The goal of this study is to characterize observers’ abilities to discriminate between endogenous and exogenous changes. To do so, we developed a new experimental paradigm. On each trial, participants were shown a dot pattern on the screen. Next, the pattern disappeared and participants were to reproduce it. Changes were surreptuously introduced in the stimulus, either by presenting participants anew with the dot pattern they had themselves produced on the previous trial or by presenting participants with a slightly different dot (...)
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  • Action blindness in response to gradual changes.Bruno Berberian, Stephanie Chambaron-Ginhac & Axel Cleeremans - 2010 - Consciousness and Cognition 19 (1):152-171.
    The goal of this study is to characterize observers’ abilities to detect gradual changes and to explore putative dissociations between conscious experience of change and behavioral adaptation to a changing stimulus. We developed a new experimental paradigm in which, on each trial, participants were shown a dot pattern on the screen. Next, the pattern disappeared and participants had to reproduce it. In some conditions, the target pattern was incrementally rotated over successive trials and participants were either informed or not of (...)
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  • Cortical Neural Synchronization Underlies Primary Visual Consciousness of Qualia: Evidence from Event-Related Potentials.Claudio Babiloni, Nicola Marzano, Andrea Soricelli, Susanna Cordone, José Carlos Millán-Calenti, Claudio Del Percio & Ana Buján - 2016 - Frontiers in Human Neuroscience 10.
  • The cognitive and neural correlates of “tactile consciousness”: A multisensory perspective.Alberto Gallace & Charles Spence - 2008 - Consciousness and Cognition 17 (1):370-407.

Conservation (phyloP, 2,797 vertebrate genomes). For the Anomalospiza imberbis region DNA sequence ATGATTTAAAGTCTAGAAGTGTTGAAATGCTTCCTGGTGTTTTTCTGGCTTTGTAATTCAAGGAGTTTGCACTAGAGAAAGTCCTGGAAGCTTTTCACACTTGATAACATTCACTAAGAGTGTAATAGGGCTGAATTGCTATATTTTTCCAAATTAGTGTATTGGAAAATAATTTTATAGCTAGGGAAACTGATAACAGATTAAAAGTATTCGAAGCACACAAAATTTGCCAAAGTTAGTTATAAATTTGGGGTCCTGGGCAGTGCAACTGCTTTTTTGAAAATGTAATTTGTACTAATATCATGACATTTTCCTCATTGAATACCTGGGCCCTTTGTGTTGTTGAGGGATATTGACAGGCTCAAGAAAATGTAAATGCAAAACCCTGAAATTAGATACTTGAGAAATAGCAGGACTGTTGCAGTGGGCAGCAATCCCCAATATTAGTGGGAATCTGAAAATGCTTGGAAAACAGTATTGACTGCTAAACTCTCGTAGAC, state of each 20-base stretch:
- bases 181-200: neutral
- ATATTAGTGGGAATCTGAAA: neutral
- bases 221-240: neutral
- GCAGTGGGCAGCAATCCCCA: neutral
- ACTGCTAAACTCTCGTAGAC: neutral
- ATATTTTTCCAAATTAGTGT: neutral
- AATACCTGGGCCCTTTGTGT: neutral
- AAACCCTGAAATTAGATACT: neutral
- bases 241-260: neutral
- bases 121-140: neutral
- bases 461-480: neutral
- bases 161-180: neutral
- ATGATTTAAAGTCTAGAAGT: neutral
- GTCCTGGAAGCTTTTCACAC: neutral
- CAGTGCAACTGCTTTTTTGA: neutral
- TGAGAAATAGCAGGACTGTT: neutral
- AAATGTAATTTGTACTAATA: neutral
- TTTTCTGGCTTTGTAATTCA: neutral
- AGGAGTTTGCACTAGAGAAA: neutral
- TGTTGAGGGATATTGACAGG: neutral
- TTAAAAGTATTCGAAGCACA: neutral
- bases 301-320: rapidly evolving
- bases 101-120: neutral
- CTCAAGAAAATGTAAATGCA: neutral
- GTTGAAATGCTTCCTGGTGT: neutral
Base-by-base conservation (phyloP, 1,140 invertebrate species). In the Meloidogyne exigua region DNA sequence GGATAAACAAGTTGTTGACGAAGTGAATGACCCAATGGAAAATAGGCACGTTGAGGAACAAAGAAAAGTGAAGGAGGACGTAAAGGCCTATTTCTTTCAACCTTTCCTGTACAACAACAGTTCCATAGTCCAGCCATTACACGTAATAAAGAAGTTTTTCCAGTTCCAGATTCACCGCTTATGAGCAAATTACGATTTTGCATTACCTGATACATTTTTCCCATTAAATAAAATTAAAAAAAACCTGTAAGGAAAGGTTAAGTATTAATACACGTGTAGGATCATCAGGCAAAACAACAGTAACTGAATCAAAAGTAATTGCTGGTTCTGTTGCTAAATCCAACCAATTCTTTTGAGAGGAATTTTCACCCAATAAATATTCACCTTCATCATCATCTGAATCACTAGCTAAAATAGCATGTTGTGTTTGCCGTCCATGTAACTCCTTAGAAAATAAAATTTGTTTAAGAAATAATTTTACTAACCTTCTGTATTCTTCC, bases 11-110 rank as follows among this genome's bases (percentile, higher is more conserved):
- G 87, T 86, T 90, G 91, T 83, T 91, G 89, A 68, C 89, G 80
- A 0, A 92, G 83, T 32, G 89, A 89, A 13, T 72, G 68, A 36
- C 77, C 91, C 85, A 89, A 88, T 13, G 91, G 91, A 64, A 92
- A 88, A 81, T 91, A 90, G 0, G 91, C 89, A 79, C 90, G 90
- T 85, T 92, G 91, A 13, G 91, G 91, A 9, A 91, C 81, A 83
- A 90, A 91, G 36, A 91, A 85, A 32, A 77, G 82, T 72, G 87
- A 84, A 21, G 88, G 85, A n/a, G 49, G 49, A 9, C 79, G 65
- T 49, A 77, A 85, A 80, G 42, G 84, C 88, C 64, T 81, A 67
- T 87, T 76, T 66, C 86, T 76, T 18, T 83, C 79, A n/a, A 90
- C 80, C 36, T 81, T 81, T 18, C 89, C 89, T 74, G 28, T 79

People’s awareness of tactile stimuli has been investigated in far less detail than their awareness of stimuli in other sensory modalities. In an attempt to fill this gap, we provide an overview of studies that are pertinent to the topic of tactile consciousness. We discuss the results of research that has investigated phenomena such as “change blindness”, phantom limb sensations, and numerosity judgments in tactile perception, together with the results obtained from the study of patients affected by deficits that can (...)
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  • On the applications of change blindness.Ronald A. Rensink - 2008 - Psychologia 51:100-106.
    An overview is presented of the ways that change blindness has been applied to the study of various issues in perception and cognition. Topics include mechanisms of change perception, allocation of attention, nonconscious perception, and cognitive beliefs. Recent work using change blindness to investigate these topics is surveyed, along with a brief discussion of some of the ways that these approaches may further develop over the next few years.
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  • Explicit mechanisms do not account for implicit localization and identification of change: An empirical reply to Mitroff et al (2000).Diego Fernandez-Duque & Ian Thornton - 2003 - Journal of Experimental Psychology 29 (5).
    Several recent findings support the notion that changes in the environment can be implicitly represented by the visual system. S. R. Mitroff, D. J. Simons, and S. L. Franconeri (2002) challenged this view and proposed alternative interpretations based on explicit strategies. Across 4 experiments, the current study finds no empirical support for such alternative proposals. Experiment 1 shows that subjects do not rely on unchanged items when locating an unaware change. Experiments 2 and 3 show that unaware changes affect performance (...)